No queues on Saturday across the Russian-Norwegian border here at Storskog, the only land border between Russia and Schengen Europe still open for travelers holding tourist visas. Photo: Thomas Nilsen

No extra pressure on northern border amid chaos

Murmansk governor Andrei Chibis calls on northernness to stay calm as armed uprising shocks Russia’s central and southern regions. In Severomorsk, the home to the headquarters of Russia's Northern Fleet, security alert is heightened.
June 24, 2023


There are a few Russian cars and minibusses at the Storskog checkpoint, but nothing out of normal for a Saturday, local police inform to the Barents Observer. 

“We follow the situation closely, and monitor the border and pay particular attention to changes that could affect us,” assures police chief Ellen Katrine Hætta.

Ellen Katrine Hætta keeps an extra eye on the border with Russia. Photo: Thomas Nilsen

Summer vacation period is about to start ad quite a few of the cars entering Norway have Moscow and St. Petersburg registration plates. The road to Norway is the only one open to transit traffic for Russians holding tourist visas and are heading to southern Europe with their own cars. The Baltics, Poland and Finland all closed their borders to such traffic last year after Russia launched its full-scale war on Ukraine.

In May, Storskog checkpoint counted 7,207 crossings, up from 6,545 the previous month. Traffic, however, is far below pre-pandemic, pre-war levels. Norway has, as guidance, stopped issuing new tourist visas. Travelers today either have dual citizenship, hold a multiple-entry visa from before, or have visas to other Schengen countries and a plausible reason to travel via Norway.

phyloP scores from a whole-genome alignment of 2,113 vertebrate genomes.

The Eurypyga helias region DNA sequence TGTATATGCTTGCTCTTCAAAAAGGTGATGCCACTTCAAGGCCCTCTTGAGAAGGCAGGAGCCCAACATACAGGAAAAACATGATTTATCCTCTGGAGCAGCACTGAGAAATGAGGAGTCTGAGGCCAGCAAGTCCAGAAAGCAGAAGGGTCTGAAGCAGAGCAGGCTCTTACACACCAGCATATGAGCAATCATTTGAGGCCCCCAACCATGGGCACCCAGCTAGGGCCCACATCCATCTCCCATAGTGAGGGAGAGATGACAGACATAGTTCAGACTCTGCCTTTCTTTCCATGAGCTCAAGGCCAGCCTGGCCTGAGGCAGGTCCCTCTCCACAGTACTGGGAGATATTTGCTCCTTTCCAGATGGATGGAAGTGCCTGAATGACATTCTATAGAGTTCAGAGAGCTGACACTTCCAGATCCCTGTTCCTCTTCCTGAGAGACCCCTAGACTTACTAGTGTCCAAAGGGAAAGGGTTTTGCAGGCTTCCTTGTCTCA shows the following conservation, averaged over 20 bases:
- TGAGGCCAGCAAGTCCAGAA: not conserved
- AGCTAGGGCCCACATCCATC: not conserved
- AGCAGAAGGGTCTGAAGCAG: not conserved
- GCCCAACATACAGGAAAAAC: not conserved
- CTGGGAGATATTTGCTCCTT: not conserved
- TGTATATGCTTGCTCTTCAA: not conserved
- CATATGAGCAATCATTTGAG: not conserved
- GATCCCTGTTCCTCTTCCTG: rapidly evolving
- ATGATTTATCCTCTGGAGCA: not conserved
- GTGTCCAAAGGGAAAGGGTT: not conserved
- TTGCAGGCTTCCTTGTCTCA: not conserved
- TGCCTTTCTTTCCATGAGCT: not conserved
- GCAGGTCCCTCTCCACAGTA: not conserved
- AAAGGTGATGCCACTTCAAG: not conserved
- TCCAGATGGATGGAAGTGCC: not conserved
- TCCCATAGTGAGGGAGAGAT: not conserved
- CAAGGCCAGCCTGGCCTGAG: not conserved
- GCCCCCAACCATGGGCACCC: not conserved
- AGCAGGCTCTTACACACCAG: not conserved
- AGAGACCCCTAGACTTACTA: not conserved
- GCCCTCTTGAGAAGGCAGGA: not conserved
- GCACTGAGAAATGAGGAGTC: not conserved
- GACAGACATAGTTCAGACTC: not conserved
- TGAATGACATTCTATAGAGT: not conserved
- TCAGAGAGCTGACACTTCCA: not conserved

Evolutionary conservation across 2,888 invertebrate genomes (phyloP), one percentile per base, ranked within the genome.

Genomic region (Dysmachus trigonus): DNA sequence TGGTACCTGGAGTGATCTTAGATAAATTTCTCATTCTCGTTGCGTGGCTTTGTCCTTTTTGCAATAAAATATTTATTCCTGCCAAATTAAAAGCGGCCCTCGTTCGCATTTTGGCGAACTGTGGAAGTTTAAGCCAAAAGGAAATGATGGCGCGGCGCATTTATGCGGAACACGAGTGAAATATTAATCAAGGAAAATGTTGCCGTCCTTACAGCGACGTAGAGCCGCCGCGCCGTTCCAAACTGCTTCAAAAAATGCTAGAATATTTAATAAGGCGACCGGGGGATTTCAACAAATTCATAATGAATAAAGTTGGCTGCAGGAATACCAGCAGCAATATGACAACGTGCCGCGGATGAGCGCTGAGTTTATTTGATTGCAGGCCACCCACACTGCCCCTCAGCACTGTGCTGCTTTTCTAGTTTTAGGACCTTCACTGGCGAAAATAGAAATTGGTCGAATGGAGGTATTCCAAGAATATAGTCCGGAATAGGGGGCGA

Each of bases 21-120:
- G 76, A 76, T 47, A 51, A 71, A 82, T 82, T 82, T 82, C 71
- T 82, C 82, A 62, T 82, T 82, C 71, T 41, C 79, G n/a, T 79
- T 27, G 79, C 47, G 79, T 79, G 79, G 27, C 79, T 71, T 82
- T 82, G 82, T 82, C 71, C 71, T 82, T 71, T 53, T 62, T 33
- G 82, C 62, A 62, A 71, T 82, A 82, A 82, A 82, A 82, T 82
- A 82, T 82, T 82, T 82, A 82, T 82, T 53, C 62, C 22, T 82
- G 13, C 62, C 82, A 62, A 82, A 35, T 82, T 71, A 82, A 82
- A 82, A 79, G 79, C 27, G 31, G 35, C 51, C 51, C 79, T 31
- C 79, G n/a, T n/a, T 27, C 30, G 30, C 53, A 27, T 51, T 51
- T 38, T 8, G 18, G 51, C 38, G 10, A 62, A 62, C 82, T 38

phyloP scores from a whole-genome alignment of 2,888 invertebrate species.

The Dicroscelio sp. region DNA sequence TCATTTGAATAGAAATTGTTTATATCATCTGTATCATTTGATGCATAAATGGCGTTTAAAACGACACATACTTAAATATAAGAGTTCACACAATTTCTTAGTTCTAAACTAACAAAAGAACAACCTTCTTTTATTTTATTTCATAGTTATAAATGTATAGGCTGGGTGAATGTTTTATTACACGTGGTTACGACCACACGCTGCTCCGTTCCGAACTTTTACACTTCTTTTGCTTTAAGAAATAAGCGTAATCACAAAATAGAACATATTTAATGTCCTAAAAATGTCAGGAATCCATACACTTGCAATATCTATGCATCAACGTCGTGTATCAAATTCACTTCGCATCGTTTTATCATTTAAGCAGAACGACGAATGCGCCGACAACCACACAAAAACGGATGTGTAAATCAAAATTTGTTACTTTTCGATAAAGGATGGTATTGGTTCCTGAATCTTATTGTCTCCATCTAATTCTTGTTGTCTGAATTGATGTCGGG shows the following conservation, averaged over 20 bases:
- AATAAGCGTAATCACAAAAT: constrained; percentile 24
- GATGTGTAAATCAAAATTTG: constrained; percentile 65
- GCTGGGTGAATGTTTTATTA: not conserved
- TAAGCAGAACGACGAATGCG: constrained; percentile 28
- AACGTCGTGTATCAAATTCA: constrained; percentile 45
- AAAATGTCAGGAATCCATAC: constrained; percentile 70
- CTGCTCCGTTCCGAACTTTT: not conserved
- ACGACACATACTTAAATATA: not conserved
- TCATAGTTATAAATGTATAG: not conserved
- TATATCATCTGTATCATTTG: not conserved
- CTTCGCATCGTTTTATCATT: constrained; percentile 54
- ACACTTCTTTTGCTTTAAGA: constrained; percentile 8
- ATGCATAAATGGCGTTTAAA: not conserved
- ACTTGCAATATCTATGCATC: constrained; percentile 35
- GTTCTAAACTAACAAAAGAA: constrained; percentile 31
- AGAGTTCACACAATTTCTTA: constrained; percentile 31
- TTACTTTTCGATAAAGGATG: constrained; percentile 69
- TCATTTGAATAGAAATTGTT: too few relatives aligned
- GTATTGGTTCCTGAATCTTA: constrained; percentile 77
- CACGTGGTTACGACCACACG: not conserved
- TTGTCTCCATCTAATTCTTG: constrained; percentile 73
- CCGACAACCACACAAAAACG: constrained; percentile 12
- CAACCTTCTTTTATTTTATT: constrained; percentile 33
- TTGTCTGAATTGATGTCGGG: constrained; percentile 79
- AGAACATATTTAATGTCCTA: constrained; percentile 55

Justice Minister Emile Enger Mehl has previously told the Barents Observer that the border can be closed “in a few hours’ notice.”

Foreign Minister Anniken Huitfeldt said to NTB Saturday that she advises all Norwegians not to travel to Russia and asks Norwegians already in the country to contact the ministry or the embassy in Moscow. 

Chibis vows people to stay calm 

Regional media on the Kola Peninsula pay more attention to the warm weather on Saturday than to the dramatic events in the country. Putin’s video address to the nation, where he vows not to allow Russia to slip into civil war is drawing media attention also up north.


Shortly after Putin’s speech, regional Governor Andrei Chibis released his statements in a video recording posted on Telegram. The Putin-loyal governor calls on all northernness to stay with the president. “Murmansk Oblast is with the President, Murmansk Oblast is Russia,” Chibis said.

Andrei Chibis. Screenshot from Telegram

He didn’t mention Putin, but had a portrait of Putin on the wall behind him.

The governor’s facial appearance, however, looked like a past night without sleep. 

Later on Saturday, Chibis posted another reassuring message:

“In the Murmansk region, the situation is calm and controlled. Necessary measures have been taken to improve safety.”

He didn’t mention Wagner chief Yevgeny Prigozhin’s ongoing armed rebellion with a word, despite the Murmansk region until Friday supported the Wagner Group with banners and recruitment help. 

In Petrozavodsk, the capital of Karelia, local authorities on Saturday started to tear down posters in the city calling on young men to sign up with the paramilitary group. 


A Wager banner is being taken down in Petrozavodsk on Saturday. Photo from the Telegram channel Karelia and me.

Heightened alert in Severmorsk  

Mayor of Severomorsk, Oleg Prasov, writes in a post on Vkontakte that the situation is “calm and stable” on the territory of the town. 

Precautions are taken, he assures. “In order to provide additional security measures, law enforcement agencies have been transferred to an enhanced duty regime,” Prasov states. 

The military Northern Fleet itself, in charge of both the Navy and land forces up north, has not issued any statements as of late Saturday afternoon.


Severomorsk is the main base of the Northern Fleet. Photo: Thomas Nilsen




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